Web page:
In art, drawing is essentially the act of visually translating an idea, concept or object into marks on a surface. Drawing, like most great disciplines, is an art and a science. It also serves as a great life metaphor.
However, where drawing easily lends itself to theory, definition and overt purpose — life does not.
What is life? What is the purpose of life? Why are we here? What does it mean to be alive?
Philosophy defines life as “an overall vision of or attitude toward life and the purpose of life.”
Oxford Dictionary online defines life as a distinctive condition separating plants and animals from inert objects; existence; animate beings’ lifespan; realism in art; “vitality, vigor and energy.”
These definitions fail to capture the complexity, dynamism, variety and multiplicity of life.
Life is more than attitude. It extends the limits of solitary purpose. It is not a duality or juxtaposition of “living organisms” and inert matter. Life is more than birth, death and the time between, and it transcends the corporeal world.
“Vitality, vigor and energy” come closer to properly defining life; but they incite clarifying questions, leaving the sense that a more definitive or accurate definition of life exists.
A nagging, unrequited feeling that life is more than our current understanding and experience has been with me for most of my life.
Jesus said, “I have come that they may have life, and have it to the full.”
According to current scientific thought, modern man emerged 400,000 years ago, after more than 3 million years of evolution. After all the time humanity had been on earth before Jesus, why did humans not have life, or have full life? What is humanity missing or not understanding about life?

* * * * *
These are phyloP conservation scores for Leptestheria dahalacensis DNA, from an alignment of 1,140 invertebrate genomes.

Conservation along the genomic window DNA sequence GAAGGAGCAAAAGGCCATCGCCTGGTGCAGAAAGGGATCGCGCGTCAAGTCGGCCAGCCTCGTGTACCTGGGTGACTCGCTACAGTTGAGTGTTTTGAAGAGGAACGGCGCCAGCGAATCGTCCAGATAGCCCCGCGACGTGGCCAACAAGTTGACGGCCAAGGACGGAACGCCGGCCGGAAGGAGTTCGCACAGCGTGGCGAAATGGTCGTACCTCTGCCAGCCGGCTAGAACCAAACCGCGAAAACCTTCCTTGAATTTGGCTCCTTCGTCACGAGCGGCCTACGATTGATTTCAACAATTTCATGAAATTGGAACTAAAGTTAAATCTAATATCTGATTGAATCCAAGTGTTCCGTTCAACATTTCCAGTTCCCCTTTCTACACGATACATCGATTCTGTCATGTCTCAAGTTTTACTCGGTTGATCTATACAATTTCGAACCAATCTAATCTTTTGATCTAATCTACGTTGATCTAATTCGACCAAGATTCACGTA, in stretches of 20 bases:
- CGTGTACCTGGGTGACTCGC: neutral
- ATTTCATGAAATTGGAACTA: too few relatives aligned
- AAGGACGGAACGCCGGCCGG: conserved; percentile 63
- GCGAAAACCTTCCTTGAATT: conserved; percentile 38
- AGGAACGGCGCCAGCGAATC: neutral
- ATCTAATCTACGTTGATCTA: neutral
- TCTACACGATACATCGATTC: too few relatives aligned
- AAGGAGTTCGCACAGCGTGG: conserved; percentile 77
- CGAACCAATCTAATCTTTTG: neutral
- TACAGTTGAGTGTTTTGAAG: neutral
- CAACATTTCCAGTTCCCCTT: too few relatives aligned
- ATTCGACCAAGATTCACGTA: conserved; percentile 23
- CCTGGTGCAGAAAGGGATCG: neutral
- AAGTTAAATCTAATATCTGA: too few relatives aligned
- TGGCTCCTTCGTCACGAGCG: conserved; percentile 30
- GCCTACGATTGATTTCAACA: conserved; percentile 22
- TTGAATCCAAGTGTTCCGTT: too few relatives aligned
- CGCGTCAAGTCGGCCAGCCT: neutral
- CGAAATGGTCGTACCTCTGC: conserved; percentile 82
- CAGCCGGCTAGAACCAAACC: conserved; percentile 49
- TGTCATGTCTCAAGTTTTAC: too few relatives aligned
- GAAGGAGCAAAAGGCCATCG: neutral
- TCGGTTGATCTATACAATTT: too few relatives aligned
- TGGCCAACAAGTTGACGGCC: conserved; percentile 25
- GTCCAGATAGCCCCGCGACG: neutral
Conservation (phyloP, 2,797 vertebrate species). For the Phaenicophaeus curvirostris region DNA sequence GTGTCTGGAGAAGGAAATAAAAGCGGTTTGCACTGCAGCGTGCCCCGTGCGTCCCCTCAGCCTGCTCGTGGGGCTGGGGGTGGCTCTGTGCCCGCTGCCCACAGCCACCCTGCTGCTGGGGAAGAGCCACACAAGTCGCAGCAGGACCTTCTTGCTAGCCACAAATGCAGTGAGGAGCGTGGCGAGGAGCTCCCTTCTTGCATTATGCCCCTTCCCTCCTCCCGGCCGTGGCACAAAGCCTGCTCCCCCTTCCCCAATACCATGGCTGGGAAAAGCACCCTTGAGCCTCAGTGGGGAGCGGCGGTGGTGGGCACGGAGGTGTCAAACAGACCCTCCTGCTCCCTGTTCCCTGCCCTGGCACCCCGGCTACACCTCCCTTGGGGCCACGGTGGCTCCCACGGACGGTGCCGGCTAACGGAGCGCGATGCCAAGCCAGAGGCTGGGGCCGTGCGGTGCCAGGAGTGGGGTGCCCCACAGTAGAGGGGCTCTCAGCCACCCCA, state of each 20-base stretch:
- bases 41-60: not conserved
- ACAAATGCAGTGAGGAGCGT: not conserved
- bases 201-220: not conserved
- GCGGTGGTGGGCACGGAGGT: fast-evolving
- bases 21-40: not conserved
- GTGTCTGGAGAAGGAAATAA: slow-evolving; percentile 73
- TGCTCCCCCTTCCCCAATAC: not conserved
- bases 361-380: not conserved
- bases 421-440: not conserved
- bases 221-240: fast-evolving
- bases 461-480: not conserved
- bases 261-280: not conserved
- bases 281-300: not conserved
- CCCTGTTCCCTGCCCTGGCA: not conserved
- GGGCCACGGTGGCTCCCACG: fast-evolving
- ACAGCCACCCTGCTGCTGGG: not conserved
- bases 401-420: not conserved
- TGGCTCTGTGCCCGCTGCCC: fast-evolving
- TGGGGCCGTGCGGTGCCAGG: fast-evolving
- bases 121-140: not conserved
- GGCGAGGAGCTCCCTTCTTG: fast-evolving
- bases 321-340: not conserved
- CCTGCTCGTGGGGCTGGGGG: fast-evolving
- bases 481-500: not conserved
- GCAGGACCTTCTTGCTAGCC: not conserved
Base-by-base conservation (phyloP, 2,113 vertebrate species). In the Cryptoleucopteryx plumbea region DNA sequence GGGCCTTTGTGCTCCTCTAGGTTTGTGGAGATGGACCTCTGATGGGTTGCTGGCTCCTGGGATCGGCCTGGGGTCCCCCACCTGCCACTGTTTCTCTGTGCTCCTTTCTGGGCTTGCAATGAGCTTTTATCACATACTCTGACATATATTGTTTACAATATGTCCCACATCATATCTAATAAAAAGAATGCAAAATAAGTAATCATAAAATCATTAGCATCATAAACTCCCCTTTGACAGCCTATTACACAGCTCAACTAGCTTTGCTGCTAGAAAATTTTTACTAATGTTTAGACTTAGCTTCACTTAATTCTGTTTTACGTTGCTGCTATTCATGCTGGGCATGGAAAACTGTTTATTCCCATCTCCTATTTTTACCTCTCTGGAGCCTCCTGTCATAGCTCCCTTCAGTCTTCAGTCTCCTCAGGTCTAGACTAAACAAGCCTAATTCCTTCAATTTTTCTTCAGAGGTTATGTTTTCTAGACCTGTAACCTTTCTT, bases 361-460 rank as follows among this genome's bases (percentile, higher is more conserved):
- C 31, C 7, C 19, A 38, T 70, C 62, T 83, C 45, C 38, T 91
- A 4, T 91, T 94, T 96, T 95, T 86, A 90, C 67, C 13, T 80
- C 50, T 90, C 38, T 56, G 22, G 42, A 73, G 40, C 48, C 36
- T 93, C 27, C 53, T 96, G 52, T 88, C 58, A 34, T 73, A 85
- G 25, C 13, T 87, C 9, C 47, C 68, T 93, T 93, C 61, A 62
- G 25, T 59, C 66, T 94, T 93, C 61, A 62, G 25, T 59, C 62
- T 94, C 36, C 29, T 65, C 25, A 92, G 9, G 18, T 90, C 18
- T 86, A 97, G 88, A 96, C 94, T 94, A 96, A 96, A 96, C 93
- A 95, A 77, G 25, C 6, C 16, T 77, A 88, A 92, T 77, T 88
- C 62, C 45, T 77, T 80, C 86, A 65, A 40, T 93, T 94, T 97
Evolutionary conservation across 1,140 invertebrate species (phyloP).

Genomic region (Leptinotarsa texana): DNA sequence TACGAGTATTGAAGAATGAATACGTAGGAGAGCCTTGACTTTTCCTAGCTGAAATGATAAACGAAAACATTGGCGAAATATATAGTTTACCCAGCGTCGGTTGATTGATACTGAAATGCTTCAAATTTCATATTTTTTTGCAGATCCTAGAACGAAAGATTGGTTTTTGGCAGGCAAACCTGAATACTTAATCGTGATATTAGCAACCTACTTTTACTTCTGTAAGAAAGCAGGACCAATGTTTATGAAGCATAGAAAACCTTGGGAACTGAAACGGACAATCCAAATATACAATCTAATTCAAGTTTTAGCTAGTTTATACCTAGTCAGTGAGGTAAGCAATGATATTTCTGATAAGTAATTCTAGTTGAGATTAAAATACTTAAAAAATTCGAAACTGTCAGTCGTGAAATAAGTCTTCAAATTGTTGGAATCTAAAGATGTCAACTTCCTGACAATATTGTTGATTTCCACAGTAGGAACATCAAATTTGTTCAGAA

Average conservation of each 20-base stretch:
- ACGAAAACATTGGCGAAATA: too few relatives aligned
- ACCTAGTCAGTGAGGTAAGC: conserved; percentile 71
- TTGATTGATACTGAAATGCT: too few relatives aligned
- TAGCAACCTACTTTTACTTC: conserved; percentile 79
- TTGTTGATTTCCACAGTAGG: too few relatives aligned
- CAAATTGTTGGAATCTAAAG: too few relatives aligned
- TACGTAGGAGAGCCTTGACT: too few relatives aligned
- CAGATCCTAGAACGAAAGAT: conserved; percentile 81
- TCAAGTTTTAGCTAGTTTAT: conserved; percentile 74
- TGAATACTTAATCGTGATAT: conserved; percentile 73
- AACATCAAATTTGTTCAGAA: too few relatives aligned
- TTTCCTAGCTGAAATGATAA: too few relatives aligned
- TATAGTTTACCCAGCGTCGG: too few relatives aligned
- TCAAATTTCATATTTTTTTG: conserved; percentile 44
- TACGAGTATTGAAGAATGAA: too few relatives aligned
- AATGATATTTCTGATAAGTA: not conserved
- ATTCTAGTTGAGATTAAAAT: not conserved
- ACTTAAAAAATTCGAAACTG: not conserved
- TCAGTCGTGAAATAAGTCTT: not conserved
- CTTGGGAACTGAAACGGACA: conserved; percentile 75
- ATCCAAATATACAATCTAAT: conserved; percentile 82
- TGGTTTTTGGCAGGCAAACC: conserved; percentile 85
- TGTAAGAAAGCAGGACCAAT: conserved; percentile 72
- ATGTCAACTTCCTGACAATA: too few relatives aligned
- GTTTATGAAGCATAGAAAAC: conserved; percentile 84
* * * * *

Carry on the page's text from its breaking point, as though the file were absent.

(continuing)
Obviously, after reading Jesus’s mission statement with understanding — well, partial understanding — I had questions. I still have questions about this statement 40 years later. The most important for me: What is life? How can I have it in full?
For most of my life, especially the last 26 years, I’ve explored these questions and others. I’ve looked for an answer, not for doctrinal, philosophical or academic discourses, but for personal edification, spurred by a perennial urgency.
If Jesus felt having abundant life important, I want to experience just that — life, abundant.
How can a person consciously make effective corrective or adaptive measures to maintain a certain level of life when understanding its nature remains elusive? How can a quantity of life or level of life be measured, if its essence is not stated in quantifiable terms?
Ultimately, how am I going to make the right marks in life if I am ignorant of what life is — of the grander picture life illustrates?
I’m not proposing that I know or completely comprehend life enough to give it a unifying or concrete definition. That would be tantamount to saying I know and understand the Mind of God. In claiming that, I might find myself in a similar scenario as Icarus plunging unfettered to doom — victim to his own demise, a life marked in the hubris that so easily besets humankind.
What is life? At this juncture, life, as I understand it, is the manifestation of the Cosmic Divine in individualized expressions. In God, all things live, move and have their being. We are all God’s marks on the canvas of life expressing the divine nature within us.
This year, my hope for each of you is that life within you increases, so that the marks your life makes leave a drawing reflecting the beauty and character of the One who created all things: especially his grace, love, strength and compassion.